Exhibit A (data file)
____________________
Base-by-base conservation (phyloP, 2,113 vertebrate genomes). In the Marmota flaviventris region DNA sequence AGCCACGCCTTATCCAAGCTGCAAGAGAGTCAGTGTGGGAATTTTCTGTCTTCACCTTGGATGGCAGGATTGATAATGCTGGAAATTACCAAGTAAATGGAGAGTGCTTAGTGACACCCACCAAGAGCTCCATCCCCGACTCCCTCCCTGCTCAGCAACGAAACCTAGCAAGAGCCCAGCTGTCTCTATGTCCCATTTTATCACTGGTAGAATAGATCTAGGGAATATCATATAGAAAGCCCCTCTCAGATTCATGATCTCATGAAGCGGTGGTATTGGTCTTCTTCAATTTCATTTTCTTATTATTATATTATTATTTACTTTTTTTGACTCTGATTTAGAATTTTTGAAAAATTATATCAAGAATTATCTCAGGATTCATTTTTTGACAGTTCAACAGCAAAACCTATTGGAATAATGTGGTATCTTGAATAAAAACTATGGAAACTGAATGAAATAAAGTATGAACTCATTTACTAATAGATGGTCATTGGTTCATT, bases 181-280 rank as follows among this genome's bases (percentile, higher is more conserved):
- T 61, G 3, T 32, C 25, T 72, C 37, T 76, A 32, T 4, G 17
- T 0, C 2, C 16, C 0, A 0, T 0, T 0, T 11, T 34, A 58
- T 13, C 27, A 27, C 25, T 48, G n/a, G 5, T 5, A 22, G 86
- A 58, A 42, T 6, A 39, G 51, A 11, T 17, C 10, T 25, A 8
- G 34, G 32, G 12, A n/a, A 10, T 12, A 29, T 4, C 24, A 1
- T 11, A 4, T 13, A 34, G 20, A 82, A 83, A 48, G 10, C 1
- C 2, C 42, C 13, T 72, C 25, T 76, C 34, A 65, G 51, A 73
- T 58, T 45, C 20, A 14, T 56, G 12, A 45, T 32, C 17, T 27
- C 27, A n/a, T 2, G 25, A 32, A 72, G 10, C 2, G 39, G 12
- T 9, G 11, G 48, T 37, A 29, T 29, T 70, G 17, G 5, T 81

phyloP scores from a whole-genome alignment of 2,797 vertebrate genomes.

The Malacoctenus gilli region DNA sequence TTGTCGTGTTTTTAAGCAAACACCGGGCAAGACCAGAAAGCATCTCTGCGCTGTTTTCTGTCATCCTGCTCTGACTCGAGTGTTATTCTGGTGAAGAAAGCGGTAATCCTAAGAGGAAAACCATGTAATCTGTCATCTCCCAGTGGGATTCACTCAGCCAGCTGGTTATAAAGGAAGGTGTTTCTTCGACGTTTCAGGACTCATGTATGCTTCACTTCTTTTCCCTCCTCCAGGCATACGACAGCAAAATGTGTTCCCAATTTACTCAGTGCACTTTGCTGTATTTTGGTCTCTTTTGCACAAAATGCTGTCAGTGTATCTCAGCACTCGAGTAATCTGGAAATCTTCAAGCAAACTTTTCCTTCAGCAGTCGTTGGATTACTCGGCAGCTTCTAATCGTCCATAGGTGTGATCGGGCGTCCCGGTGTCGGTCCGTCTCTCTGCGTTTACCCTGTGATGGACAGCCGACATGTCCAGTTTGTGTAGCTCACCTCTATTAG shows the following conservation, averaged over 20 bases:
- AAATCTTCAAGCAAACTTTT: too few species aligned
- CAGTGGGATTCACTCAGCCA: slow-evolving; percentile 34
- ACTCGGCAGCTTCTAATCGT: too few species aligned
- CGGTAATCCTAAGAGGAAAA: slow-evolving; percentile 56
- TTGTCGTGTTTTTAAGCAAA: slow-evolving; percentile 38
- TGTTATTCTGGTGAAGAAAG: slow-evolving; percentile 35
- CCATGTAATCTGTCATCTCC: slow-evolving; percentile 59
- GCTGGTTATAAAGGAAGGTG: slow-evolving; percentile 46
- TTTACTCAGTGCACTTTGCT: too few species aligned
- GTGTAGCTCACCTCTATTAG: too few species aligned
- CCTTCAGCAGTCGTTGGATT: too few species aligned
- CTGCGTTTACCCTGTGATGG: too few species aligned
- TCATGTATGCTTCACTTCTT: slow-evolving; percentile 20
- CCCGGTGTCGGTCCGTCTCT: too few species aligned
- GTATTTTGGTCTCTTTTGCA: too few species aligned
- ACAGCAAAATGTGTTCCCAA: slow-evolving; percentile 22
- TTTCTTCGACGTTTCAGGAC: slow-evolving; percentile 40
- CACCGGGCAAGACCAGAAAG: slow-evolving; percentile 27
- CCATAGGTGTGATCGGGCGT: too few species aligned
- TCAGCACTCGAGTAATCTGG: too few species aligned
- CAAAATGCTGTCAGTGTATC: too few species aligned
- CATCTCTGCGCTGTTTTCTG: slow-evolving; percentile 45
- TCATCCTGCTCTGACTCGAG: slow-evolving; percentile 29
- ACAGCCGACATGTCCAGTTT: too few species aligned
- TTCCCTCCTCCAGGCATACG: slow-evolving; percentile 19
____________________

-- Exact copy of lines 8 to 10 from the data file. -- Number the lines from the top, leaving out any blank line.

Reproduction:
- C 2, C 42, C 13, T 72, C 25, T 76, C 34, A 65, G 51, A 73
- T 58, T 45, C 20, A 14, T 56, G 12, A 45, T 32, C 17, T 27
- C 27, A n/a, T 2, G 25, A 32, A 72, G 10, C 2, G 39, G 12